On Sunday morning I returned for a few hours and got six NS and one CSX train.

In summary traffic levels are way down from previous years.

Part of this is due to the precision scheduled railroading operating model that favors longer and fewer trains, but part is the downturn in the economy with rail freight traffic levels dropping 30 percent or more in the first quarter.

A couple trains were huge. NS Train 310, for example, had two mid train DPUs and was basically two full-length trains combined.

The lone CSX train on Sunday morning was an empty tank and grain train combined.

Had these trains run separately, which they easily could have been, the train count would have increased.

Article and Photographs by Todd Dillon

15 Years of McKay Day Memories

May 2, 2020

Marty Surdyk photographs a westbound Norfolk Southern manifest freight during the 2013 Akron Railroad Club Dave McKay Day in Berea.

More than likely I first met the late David McKay in Berea. I didn’t know him by name then, only as a guy who would show up on Saturday morning with another fellow who needed assistance in moving.

I don’t know if we ever were formally introduced, but in time we got to know each other and would talk between watching trains go by.

He sometimes would talk about a railroad club to which he belonged in Akron and that got me to thinking it might be fun to join that group.

Little did I know at the time that I would one day succeed Dave as president of the Akron Railroad Club.

Dave died in late 2004 after serving as ARRC president for 12 years, which at the time the the longest tenure of anyone to hold the office since the club evolved into the ARRC in the late 1940s.

Since 2005 ARRC has held an annual outing known as Dave McKay Day in Berea. Until the 2019 event it was held on the first Saturday in April.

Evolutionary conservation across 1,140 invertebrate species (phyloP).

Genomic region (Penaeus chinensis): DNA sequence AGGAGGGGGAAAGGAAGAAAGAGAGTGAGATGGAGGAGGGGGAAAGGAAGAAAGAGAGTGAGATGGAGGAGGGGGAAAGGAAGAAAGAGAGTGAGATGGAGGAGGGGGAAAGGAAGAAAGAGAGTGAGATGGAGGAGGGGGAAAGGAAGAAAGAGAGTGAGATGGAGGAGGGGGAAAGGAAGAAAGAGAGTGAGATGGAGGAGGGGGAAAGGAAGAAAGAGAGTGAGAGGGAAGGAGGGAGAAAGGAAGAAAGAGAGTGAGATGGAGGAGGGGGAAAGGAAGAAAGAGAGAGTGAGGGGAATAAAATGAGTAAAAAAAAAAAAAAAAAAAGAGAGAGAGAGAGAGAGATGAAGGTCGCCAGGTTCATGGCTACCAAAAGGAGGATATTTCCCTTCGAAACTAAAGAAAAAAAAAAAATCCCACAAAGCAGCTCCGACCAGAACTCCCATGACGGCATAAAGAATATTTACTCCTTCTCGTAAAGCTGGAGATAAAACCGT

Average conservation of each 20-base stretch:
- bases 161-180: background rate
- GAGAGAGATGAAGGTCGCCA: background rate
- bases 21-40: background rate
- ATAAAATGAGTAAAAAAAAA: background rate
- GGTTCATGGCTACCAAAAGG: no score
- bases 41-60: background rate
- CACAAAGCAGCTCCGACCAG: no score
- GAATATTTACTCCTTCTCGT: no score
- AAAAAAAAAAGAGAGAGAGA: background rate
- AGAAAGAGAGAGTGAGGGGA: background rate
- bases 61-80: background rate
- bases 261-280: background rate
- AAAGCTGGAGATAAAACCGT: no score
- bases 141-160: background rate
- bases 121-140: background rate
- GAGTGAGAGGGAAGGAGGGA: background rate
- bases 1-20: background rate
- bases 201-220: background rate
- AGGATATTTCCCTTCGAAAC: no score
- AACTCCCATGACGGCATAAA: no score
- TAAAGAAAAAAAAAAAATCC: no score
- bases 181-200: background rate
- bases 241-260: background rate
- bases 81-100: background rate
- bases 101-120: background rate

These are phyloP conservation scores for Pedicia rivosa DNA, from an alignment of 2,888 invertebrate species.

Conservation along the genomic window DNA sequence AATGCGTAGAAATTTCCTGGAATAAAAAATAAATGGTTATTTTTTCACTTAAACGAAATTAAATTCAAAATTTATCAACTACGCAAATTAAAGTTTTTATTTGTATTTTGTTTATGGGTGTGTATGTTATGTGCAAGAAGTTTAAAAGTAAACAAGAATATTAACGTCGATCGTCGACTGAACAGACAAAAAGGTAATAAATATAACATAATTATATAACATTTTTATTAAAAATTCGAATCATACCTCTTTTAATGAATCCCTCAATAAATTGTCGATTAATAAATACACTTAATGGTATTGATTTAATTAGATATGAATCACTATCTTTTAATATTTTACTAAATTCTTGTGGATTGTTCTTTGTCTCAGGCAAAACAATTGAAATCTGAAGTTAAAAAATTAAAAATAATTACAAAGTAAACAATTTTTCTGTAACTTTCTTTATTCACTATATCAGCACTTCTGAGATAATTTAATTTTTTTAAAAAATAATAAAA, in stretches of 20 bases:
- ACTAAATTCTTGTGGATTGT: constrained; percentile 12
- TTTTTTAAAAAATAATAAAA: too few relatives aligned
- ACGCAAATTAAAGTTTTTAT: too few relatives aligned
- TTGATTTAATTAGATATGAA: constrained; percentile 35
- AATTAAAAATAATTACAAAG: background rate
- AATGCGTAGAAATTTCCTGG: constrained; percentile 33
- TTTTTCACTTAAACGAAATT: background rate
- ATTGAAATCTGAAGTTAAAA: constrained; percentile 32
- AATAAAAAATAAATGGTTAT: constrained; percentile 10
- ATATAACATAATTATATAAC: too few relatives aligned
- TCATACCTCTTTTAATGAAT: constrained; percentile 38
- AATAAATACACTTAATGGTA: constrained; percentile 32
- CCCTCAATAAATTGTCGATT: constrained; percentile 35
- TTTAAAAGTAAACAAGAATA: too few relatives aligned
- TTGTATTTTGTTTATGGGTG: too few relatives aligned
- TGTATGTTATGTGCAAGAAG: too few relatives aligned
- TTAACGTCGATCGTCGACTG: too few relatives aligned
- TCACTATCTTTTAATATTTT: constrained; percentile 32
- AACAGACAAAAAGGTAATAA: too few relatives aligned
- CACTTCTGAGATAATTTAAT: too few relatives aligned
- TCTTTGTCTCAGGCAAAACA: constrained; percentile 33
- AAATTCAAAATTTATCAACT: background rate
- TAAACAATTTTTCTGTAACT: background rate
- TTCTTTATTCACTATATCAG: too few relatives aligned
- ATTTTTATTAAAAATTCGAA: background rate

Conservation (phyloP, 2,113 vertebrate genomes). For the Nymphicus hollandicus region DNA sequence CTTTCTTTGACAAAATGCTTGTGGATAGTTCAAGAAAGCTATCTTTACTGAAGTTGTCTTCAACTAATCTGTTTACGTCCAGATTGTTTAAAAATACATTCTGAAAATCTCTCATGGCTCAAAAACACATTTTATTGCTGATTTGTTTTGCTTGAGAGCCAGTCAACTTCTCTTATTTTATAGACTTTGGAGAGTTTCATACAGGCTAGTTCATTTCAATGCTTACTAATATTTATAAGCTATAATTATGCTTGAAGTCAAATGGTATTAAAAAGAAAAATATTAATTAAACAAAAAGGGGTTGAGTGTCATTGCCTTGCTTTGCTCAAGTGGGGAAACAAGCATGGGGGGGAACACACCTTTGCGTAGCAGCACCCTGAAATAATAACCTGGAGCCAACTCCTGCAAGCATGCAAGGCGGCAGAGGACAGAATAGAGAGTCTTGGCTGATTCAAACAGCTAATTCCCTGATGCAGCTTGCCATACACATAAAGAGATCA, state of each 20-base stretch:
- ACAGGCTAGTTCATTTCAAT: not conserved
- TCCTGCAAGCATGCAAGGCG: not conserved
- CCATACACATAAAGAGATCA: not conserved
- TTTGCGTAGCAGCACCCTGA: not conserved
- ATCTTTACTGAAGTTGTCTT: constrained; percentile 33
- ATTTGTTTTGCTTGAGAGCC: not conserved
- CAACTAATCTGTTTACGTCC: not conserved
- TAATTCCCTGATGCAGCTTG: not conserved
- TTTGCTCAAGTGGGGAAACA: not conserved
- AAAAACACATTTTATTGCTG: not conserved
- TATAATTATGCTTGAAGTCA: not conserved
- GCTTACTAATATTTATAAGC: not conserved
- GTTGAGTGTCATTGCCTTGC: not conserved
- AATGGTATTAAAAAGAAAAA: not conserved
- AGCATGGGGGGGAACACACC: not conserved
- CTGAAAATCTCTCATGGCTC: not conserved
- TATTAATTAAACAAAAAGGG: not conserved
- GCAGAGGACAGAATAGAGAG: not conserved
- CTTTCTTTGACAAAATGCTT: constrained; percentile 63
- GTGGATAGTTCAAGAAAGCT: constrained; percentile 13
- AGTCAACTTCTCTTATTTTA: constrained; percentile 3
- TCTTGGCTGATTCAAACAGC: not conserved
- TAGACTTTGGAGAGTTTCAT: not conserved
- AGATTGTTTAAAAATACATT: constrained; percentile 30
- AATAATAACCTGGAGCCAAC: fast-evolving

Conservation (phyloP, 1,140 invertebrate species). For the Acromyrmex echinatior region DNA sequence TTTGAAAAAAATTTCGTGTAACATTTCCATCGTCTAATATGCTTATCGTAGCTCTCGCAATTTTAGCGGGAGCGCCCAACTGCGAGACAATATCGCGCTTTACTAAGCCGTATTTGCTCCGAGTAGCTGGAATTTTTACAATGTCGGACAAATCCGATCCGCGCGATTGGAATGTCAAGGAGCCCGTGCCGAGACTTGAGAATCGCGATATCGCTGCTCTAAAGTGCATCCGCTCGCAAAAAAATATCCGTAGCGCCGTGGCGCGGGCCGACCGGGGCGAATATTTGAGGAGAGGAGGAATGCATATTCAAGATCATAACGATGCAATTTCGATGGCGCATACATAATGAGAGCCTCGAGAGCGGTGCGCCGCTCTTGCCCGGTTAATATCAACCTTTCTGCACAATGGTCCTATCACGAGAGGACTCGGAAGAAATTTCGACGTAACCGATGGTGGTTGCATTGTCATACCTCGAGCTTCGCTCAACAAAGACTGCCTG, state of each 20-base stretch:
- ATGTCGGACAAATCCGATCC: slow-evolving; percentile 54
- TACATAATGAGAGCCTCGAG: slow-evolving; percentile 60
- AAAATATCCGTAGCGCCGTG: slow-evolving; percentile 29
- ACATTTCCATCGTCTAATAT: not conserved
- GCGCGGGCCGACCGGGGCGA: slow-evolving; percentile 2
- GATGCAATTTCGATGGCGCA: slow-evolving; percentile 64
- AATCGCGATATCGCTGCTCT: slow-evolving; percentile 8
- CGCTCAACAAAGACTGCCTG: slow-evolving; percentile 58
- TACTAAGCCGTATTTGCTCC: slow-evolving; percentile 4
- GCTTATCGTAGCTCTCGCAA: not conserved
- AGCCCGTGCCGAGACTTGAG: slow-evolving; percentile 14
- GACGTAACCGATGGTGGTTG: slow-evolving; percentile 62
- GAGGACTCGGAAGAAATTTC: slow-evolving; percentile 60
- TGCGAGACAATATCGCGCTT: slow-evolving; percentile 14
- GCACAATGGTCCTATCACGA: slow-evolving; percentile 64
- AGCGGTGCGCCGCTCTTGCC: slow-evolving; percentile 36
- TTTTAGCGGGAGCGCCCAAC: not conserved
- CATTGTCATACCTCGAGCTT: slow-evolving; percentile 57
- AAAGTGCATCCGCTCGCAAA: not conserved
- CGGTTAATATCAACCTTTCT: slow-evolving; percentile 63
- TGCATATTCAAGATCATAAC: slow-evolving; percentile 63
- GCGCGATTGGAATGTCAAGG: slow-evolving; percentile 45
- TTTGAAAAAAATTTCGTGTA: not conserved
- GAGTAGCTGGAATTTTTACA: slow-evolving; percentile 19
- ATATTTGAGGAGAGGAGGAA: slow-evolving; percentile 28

The weather in Northeast Ohio in early April can be quite varied ranging from from summer-like weather with temperatures in the low 80s to January conditions with heavy snow and cold. Sometimes the weather can change rapidly on a single day.

So in 2019 the club changed McKay Day to early May. This year’s event, though, was called off due to the social distancing restricting imposed by the State of Ohio during the COVID-19 pandemic.

It was to have been held today although at least one ARRC member plans to still railfan in Berea in an unofficial celebration of McKay Day.

In looking back at 15 years of McKay Day outings, one constant has been that the two railroads lines that pass through Berea have always been owned by Norfolk Southern and CSX and you could count on seeing a high volume of traffic, long lulls notwithstanding.

You also could count on a variety of traffic although in some years the motive power was a steady progression of NS and CSX units.

For this report I drew on my own memories of McKay days supplemented by the reports published in the ARRC Bulletin.

I chose one photograph for each year to represent that year’s event in some manner while collectively providing an overview of what we saw over the past 15 years.

April 2, 2005